What is Expungement?

Expungement is the dismissal or setting aside of your criminal conviction or erasure of your criminal record from public view or access. Not all criminal records or convictions are subject to this form of post-conviction relief, however, which largely depends on whether your underlying offense involved sexual conduct with a minor, murder or if you served time in state prison.

Anyone convicted of a crime that was placed on probation should inquire whether their conviction is eligible for expungement. Because it can be extremely difficult for anyone with a criminal record to fully reintegrate into society, to find decent employment, rent, or to obtain a professional license, an expungement is a vital tool for restoring your civil rights and opening up opportunities that have been otherwise denied you.

Is My Conviction Eligible for an Expungement?

As stated above, not all convictions can be expunged, though there are other types of post-conviction relief that we can discuss with you at the Expungement Attorney Group. We will determine if your conviction qualifies and the steps that need to be taken to achieve relief for you. Some of the convictions that are eligible for expungement include both misdemeanor and felony offenses such as:

  • Drug possession and other drug related crimes
  • Domestic violence
  • Theft
  • Burglary
  • Robbery
  • DUI, driving under the influence of alcohol or drugs
  • Prostitution & Sex Crimes
  • Stolen property offenses, petty theft, shoplifting
  • Assault, assault with a deadly weapon, battery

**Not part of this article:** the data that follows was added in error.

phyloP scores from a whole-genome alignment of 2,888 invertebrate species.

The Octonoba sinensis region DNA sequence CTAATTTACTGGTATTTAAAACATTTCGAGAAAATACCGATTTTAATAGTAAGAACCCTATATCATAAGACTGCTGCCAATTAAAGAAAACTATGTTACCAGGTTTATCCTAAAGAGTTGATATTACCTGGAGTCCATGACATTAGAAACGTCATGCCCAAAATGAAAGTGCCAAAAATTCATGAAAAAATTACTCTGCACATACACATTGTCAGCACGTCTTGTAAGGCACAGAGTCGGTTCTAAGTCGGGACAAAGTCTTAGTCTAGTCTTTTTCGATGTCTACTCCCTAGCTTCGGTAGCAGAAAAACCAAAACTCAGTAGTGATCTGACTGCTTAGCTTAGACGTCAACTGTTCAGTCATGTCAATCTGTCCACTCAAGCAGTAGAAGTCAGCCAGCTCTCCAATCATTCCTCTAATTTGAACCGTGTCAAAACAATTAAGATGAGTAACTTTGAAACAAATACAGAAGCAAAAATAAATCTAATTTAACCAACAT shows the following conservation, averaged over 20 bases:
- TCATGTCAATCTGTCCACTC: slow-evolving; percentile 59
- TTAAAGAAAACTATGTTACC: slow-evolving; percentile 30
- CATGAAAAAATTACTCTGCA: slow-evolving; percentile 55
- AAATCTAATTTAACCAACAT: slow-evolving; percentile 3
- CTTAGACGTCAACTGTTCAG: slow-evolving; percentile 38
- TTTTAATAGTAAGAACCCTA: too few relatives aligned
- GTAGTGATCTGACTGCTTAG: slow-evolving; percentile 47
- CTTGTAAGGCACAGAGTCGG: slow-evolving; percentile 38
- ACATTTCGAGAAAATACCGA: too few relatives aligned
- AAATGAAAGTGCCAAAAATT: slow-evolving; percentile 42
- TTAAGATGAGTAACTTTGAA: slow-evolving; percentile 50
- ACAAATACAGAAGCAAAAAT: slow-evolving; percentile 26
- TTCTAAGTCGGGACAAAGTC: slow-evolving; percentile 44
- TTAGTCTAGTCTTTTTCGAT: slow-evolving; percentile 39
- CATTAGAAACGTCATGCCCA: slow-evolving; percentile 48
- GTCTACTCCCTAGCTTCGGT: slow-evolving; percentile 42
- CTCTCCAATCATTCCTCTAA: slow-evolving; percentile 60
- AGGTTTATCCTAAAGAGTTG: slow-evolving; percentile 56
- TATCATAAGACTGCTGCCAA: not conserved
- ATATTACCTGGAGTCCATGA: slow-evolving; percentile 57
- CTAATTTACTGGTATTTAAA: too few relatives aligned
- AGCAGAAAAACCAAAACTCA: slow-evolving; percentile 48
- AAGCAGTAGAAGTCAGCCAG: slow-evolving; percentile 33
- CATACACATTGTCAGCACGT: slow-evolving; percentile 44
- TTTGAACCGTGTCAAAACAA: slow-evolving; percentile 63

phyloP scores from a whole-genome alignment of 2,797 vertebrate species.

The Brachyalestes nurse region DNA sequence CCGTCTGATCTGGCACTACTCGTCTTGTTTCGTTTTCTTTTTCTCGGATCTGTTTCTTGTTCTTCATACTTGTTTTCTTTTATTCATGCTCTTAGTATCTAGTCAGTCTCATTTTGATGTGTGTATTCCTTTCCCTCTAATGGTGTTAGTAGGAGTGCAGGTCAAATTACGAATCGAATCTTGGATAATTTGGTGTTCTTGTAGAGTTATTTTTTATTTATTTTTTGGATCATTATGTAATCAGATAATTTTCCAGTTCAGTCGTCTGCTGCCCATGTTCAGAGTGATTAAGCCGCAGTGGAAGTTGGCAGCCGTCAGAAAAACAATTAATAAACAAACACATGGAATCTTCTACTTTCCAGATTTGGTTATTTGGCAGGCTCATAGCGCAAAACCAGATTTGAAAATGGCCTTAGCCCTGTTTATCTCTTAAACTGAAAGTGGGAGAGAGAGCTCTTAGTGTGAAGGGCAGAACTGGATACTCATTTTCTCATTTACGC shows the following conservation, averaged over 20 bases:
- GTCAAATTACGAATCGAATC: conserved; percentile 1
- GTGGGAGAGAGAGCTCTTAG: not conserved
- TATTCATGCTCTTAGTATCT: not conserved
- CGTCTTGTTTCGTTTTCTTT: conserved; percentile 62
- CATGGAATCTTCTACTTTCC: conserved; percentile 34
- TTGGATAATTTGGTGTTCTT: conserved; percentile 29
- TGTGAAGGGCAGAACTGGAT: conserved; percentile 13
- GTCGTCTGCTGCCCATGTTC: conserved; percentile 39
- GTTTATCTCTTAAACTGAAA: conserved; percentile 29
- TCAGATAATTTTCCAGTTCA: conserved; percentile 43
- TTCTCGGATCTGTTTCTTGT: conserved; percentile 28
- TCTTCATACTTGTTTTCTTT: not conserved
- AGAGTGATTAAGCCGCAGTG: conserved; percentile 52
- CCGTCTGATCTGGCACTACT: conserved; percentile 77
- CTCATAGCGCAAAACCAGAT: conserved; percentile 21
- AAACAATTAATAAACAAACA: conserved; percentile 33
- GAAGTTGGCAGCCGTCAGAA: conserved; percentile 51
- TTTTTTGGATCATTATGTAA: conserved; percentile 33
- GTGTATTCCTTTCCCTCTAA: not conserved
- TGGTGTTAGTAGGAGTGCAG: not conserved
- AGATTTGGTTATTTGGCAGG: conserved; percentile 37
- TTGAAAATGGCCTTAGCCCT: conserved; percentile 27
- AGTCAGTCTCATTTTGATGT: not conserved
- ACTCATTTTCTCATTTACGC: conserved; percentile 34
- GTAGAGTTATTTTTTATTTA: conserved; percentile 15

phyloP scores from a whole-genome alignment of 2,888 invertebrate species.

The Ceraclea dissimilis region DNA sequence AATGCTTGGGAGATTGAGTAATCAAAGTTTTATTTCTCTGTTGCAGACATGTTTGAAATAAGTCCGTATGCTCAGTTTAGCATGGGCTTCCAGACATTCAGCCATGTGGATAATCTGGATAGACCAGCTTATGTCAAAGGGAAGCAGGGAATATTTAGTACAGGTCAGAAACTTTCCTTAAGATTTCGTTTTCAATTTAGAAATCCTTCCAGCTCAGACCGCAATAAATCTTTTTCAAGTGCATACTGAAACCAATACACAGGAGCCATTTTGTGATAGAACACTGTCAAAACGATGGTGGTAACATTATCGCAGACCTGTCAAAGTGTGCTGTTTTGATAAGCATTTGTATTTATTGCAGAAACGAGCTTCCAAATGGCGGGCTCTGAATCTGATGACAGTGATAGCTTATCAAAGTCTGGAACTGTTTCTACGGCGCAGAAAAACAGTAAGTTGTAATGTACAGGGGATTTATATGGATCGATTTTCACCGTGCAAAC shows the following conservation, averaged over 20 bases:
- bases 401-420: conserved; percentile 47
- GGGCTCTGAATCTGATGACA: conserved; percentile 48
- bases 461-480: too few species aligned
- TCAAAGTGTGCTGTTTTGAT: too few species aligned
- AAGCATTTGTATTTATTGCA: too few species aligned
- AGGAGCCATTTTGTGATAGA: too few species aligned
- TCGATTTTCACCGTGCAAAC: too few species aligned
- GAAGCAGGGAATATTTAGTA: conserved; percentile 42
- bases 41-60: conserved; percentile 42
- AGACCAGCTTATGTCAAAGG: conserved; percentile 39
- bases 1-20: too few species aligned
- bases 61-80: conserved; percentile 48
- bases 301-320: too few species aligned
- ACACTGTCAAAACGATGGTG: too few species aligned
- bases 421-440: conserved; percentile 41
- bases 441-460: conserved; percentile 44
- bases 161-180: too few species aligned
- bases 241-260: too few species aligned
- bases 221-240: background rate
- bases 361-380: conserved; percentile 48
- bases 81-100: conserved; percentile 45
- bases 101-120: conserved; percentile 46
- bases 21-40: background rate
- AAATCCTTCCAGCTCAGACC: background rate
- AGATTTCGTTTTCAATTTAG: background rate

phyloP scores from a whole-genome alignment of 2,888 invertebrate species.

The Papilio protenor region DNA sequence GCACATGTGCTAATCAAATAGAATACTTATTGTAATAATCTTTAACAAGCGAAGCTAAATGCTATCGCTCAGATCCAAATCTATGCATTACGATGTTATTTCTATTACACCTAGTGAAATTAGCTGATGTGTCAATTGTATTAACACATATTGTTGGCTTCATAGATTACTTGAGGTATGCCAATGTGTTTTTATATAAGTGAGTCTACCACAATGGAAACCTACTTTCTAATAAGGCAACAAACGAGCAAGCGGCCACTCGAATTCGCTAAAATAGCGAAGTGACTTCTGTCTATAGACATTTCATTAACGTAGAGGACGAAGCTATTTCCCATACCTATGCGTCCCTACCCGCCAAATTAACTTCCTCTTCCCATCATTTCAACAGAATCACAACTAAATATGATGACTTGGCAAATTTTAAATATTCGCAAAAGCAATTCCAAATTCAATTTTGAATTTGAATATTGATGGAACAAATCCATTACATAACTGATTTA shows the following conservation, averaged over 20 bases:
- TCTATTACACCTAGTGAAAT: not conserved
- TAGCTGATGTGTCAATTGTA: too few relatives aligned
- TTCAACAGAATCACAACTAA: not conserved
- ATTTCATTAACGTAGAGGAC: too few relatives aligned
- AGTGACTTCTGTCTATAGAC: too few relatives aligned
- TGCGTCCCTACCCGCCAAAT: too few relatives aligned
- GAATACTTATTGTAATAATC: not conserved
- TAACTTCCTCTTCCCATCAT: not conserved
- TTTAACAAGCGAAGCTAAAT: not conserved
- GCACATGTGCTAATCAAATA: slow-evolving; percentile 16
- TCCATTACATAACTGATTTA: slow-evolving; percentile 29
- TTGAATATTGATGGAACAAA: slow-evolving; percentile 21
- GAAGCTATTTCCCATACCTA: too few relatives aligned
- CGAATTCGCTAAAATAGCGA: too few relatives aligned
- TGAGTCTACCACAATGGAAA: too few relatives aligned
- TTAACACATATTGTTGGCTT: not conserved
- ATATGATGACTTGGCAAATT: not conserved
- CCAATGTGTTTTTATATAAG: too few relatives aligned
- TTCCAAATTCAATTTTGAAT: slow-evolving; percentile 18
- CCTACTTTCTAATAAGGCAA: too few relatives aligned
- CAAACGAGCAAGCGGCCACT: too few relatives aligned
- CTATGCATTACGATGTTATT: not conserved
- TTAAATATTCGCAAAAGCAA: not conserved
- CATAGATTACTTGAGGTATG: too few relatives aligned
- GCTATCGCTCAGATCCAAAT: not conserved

Under California law, you must also have completed all terms and conditions of probation, attended all of your court appearances or had your attorney appear for you, and have not committed any subsequent offenses. If you did violate your probation, however, you may still be eligible if it did not involve the commission of another crime and the court determines you are of sound character and are a viable candidate for expungement.

The Expungement Process

The process of expunging your conviction begins with filing a petition in the county and court where you were convicted and served on the district attorney and probation department. The district attorney may or may respond to the petition. The court will either schedule a hearing or merely have a judge rule on it depending on if it is challenged and on the nature of the offense.

How an Expungement Affects You

If you currently have a criminal conviction, then you may have experienced the pitfalls associated with this stigma. Criminal background checks are routine and many employers require them as a condition of applying since they face civil liability if an employee harms a third person while under their employment. Landlords do not want tenants who are potential troublemakers and schools will often conduct record searches that they can use to deny you enrollment. Once your expungement order is signed, criminal databases are directed to remove your record from public access and you can lawfully state under oath that you have never been convicted of a criminal offense.

Public and government agencies, however, are entitled to know if your record is expunged. This includes law enforcement, the military, teaching in a public school and applying for a professional or vocational license such as for law or real estate. Running for public office also requires that you disclose your conviction and expungement.

To see if your conviction can be expunged or is eligible for any other form of post-conviction relief that can give you hope for a better future, contact an experienced expungement lawyer today from the Expungement Attorney Group.